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Scientists Realized a Species of Bird Is Really Thirteen Different Species

The distinction helped researchers recognize that some of the species are threatened.
Juvenile pitta Image: WikiMedia Commons

This is the red-bellied pitta, a small, insect-eating bird that lives in the Philippines:

But for a long time, scientists believed this other bird, found on Indonesia's Banggai and Sula Islands, was also the red-bellied pitta:

Image: WikiMedia Commons

And this little guy, found on a small island off the coast of Papua New Guinea:

But it turns out the birds that were once believed to all belong to the same species—the red-bellied pitta—are actually 13 distinct species, found around Southeast Asia.


Image: BirdLife International

This is particularly significant because when they were all lumped together, conservationists weren't worried about their population numbers. But now that the differences have been teased apart, it's become apparent that three of these species are actually globally threatened. One species is also considered near threatened, according to BirdLife International, a bird conservation organization, which is the Red List authority for birds for the International Union for Conservation of Nature.

"The birds do look alike but there are significant differences between individual taxa," explained Nigel Collar, a Leventis Fellow in conservation biology with BirdLife International, who helped to identify the different species.

The first clue came from a team of geneticists who, in 2013, published a paper that showed the red-bellied pitta could be as many as 17 distinct species, based on their genetic diversity. (One factor that can help determine that two animals are separate species is if they are unable to successfully interbreed.) Collar explained that there's a bit of debate over how genetics is used to determine whether a species is distinct, but the evidence convinced him and his colleagues to take a second look at the pitta.

"We sat down in British Museum and got out all the specimen and evaluated these slightly different or fairly different subspecies," Collar said. "So you're comparing the differences: maybe one has a big bill and another has a small bill; a large wing or a short wing."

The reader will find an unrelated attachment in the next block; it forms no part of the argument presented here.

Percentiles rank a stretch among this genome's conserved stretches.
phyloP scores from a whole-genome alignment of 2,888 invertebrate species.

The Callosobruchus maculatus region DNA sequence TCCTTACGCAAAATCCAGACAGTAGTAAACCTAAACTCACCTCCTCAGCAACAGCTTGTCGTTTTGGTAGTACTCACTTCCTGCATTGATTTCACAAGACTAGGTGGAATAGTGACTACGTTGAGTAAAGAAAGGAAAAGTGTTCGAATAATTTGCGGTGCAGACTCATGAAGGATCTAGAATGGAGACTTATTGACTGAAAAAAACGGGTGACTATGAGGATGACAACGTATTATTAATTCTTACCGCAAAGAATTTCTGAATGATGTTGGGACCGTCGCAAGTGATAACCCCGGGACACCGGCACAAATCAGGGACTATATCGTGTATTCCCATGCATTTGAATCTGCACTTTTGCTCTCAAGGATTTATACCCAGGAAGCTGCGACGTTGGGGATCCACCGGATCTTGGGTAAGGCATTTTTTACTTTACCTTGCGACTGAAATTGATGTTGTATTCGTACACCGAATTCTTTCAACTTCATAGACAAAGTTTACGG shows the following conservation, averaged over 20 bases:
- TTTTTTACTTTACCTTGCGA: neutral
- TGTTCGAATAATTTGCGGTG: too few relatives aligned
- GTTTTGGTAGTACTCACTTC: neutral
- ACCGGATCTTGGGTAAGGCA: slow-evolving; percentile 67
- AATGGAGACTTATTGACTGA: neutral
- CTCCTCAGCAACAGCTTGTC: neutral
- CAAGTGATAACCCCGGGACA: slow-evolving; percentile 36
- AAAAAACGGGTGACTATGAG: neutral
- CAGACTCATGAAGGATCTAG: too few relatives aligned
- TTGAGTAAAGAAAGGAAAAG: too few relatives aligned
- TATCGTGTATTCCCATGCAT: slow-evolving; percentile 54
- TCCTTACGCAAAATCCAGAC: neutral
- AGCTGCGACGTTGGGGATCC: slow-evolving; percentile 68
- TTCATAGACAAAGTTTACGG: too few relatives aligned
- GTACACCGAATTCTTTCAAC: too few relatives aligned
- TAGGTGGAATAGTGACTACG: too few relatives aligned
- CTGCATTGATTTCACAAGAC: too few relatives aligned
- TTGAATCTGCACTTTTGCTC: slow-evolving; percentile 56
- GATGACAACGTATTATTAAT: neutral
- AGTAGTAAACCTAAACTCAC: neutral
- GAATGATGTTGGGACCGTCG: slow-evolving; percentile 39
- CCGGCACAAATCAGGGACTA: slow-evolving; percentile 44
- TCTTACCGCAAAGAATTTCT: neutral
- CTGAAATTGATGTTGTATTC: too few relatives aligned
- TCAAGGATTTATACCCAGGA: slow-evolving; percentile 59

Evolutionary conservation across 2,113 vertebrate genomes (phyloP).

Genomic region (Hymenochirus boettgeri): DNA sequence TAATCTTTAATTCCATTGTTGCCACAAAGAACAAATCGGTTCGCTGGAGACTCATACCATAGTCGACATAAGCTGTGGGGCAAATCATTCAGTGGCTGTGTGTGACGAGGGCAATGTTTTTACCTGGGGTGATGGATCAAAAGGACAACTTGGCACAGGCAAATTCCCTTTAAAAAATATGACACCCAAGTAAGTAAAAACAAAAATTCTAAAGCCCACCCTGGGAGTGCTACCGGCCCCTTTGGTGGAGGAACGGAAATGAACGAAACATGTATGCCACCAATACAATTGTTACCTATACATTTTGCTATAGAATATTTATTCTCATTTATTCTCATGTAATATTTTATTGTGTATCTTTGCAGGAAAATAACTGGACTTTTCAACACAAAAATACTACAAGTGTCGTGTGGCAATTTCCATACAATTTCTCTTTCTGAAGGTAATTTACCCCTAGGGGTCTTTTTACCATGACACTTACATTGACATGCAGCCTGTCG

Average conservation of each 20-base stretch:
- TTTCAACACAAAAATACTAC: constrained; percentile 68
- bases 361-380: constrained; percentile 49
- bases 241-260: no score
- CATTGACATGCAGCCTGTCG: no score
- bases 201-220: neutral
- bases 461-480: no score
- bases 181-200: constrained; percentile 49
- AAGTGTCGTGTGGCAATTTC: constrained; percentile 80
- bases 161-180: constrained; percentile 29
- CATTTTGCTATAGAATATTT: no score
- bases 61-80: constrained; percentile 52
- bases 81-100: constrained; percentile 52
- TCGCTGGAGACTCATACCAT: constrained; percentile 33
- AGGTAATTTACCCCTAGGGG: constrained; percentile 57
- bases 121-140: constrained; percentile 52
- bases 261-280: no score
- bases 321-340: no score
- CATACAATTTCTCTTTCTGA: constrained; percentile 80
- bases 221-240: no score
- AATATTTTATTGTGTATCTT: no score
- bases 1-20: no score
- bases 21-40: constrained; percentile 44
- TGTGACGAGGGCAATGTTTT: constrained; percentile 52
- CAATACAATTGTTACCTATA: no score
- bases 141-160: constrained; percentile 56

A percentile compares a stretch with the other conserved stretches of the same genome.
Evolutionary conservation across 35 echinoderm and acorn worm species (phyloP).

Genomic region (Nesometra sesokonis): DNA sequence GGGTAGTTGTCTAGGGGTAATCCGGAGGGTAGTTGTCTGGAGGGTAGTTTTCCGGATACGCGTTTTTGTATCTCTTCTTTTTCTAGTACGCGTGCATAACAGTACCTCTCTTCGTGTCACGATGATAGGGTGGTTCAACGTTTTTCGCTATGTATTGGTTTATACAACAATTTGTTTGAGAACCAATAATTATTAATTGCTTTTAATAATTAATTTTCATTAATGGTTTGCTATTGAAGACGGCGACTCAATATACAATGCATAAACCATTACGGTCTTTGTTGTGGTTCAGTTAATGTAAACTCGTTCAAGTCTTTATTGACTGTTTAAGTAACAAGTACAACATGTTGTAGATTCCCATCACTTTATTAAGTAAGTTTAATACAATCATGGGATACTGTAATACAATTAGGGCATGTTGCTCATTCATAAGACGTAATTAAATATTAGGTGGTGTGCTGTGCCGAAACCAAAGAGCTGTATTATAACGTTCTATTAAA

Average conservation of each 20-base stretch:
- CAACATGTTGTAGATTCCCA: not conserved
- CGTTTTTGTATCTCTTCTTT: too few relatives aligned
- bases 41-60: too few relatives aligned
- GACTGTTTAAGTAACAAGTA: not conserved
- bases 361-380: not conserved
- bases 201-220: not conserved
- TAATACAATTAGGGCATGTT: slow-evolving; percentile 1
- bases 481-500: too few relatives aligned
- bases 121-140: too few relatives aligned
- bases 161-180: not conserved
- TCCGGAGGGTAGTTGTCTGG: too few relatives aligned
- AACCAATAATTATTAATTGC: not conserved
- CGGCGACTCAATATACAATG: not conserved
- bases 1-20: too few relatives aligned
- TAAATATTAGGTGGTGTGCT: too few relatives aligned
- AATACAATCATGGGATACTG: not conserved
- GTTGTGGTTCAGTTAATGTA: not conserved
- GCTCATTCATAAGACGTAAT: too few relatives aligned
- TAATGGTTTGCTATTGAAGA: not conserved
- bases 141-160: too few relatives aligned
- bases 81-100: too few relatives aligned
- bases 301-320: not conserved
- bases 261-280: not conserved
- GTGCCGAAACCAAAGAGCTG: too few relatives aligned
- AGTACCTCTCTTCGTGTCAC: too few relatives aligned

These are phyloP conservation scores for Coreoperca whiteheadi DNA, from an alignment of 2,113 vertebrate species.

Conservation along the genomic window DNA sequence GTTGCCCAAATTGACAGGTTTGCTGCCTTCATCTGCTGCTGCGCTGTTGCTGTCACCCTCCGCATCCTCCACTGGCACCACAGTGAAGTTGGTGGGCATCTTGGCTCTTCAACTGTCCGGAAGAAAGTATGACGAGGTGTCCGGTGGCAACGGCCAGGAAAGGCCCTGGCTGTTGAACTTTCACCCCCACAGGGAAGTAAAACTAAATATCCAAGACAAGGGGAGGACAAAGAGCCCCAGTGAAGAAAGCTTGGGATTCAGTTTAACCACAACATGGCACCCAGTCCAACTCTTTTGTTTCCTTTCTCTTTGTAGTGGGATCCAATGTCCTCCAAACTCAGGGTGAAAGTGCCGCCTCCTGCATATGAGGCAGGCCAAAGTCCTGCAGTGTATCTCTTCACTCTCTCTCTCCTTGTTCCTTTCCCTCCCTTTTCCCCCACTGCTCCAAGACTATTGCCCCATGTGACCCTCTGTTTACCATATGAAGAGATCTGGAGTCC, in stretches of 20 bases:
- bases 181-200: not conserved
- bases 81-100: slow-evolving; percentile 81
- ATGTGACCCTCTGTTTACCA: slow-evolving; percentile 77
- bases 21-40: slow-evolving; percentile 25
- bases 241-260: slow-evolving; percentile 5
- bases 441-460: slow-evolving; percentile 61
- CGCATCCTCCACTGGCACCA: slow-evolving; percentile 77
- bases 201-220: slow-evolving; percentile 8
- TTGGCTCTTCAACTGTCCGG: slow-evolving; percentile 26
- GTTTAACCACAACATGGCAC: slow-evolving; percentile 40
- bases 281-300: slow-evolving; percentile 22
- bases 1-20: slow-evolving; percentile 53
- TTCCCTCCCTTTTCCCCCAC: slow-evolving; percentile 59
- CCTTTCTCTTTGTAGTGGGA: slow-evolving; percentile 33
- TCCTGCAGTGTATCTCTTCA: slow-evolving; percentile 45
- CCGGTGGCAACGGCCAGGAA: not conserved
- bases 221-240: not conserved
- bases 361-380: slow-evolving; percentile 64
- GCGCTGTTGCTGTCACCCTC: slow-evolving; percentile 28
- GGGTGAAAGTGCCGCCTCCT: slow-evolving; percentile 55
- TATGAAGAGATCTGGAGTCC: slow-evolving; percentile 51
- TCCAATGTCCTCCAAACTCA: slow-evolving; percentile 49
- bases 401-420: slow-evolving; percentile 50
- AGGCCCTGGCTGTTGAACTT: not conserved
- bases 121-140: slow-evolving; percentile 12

This map shows where the 13 species call home. Image: Forktail

His team compared the physical differences of each subspecies to every other subspecies, along with data published by Dutch bird researcher Johannes Erritzoe. They then parsed out which birds were actually distinct species using a quantitative criteria that BirdLife International had previously developed called the Tobias criteria—basically a scoring system that makes it easier to measure how distinct two specimen are from one another.

Collar and his team's research, which was published last year in Forktail, a journal on Asian ornithology, determined there was actually 13 distinct species, rather than 17.

This week, when BirdLife International released its 2016 Red List, that research was among lots of other findings resulting in the recognition of 742 new bird species, including the 12 additional pitta species. It also recognized that three of the newly-identified species of pitta—Sangihe Pitta, Talaud Pitta, and Tabar Pitta—are globally threatened, largely due to deforestation.

"The original red-bellied pitta was assessed as being of Least Concern because of its range and numbers," said Alex Dale, digital communications officer for BirdLife International. "But now we know that what we once thought was one species is actually several species scattered across the archipelago, some of which are in danger of extinction. Thanks to this split, we can now identify which of these species are in need of conservation help."